If you're a parent returning to work, here's how to pick up your career - along with your confidence levels.
If you’ve been away from the workforce for a while because you’ve been bringing up children or looking after family members, the thought of finding a job again might feel daunting. As if it’s not hard enough to pluck up the courage to apply for a role, technology changes so rapidly that it can be easy to view work as a different place to how it was before you left. It’s no wonder that parents planning to return to work - especially mothers - struggle with low confidence levels.
So whether you’ve been away from the 9-to-5 grind for 18 months or 18 years (or even longer), here are some ways to help ease yourself back into a career.
Perhaps the last time you touched your Linkedin profile was shortly before you left your last job. As a parent returning to work, it's now the most powerful social network for careers, so give it some serious TLC before you apply for anything. You never know - a potential employer might want to check you out online before they interview you.
Rather than hiding the fact you’ve been away from the workplace, consider including something along these lines in your summary section: ‘Following a parental career break, I’m looking to…’ This is good advice for your CV, too (read more on how to write the perfect CV.
Start getting into the work mindset by sharing relevant articles, following companies you might be interested in - and letting former colleagues know you’re back and ready to go. There are more tips on powering up your job search with Linkedin.
From rediscovering Linkedin to downloading job site apps, there’s plenty of job-hunting inspiration a click or swipe away.
Depending on your chosen area, don’t overlook Facebook either. Search for and join sector-specific groups where people post jobs or ask if any group members can recommend suitable candidates. And be sure to turn on notifications so you can be updated quickly. These groups often contain highly useful tips and nuggets of motivation. They can also be a great way to ease yourself get back into the workplace mindset.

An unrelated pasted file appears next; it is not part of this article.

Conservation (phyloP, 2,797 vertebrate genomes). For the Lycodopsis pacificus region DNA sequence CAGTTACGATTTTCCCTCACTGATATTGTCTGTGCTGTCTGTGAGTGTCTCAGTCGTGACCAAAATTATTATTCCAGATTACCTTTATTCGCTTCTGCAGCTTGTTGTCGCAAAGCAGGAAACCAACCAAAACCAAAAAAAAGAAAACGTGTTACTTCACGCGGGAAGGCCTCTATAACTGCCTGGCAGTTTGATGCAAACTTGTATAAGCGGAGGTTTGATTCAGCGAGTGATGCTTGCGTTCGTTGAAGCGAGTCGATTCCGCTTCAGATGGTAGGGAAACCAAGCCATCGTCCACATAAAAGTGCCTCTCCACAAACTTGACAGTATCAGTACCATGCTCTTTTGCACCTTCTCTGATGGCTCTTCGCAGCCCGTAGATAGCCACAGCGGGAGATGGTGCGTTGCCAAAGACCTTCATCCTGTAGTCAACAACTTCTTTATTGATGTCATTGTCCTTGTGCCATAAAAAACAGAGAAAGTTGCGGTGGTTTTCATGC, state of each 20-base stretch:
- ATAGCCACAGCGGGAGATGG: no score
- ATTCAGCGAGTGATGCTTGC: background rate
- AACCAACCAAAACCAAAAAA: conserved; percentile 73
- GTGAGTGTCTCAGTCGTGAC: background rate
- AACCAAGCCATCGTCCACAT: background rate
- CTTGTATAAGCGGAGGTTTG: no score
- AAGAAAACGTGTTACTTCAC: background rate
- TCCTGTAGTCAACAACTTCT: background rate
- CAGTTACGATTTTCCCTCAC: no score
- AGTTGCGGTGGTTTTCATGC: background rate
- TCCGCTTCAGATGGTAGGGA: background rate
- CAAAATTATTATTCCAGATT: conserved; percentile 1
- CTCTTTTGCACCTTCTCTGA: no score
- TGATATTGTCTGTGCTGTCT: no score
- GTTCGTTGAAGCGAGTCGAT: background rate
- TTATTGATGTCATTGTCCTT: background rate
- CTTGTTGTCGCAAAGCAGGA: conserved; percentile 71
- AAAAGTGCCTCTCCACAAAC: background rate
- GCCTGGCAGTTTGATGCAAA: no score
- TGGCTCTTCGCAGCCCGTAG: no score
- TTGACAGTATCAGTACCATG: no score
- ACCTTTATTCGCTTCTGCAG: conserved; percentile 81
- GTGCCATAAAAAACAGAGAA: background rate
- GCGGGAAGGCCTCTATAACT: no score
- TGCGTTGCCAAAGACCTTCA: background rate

Need to get up to speed on a particular industry or aspect of work? Podcasts can be invaluable - especially as you can listen along on your phone wherever you are and whatever you’re doing.
Social media is a brilliant place to find work, but don’t forget real-life ‘in person’ contacts. In particular, the parent scene. Chances are, you’ve spent many hours with other like-minded parents and their children since you left work. Now’s the time to draw on the friendships nurtured at baby groups, nursery and the school gates. Do you know anyone who works in a similar field and knows of job opportunities?
How about wider friends and family? Or the people you meet at parties and evening events? You never know where you might bump into someone who knows of a role that’d be perfect for you to start back with. Prepare a brief pitch of what you’re looking for, and what makes you qualified for the kind of job you’re after.
Voluntary work with a charity or organisation is a way to make new contacts and boost your confidence levels as a parent returning to work. It’ll also update rusty skills and help you catch up on how things operate in the workplace after time away.
Plus, helping out beefs up your CV and Linkedin profile and gives you good stuff to talk about during an interview. Aim to find a voluntary role that will pack a powerful punch on your CV. Try to complement what’s already on there whether that's event planning, fundraising, communications or another area that’s relevant to your sector.
Parenthood’s probably given you impeccable multi-tasking, time management and negotiation skills. And you’re probably also way more resourceful than before children came along. Parents who return to work are often more enthusiastic, motivated and driven than ever. These are assets it’s worth pointing out to a future boss.
Don’t forget that bringing up children hones a multitude of skills that employers are crying out for,. So it’s time for a mindset shift. Rather than asking ‘Why would anyone employ me?’, ask yourself ‘Why would anyone not?’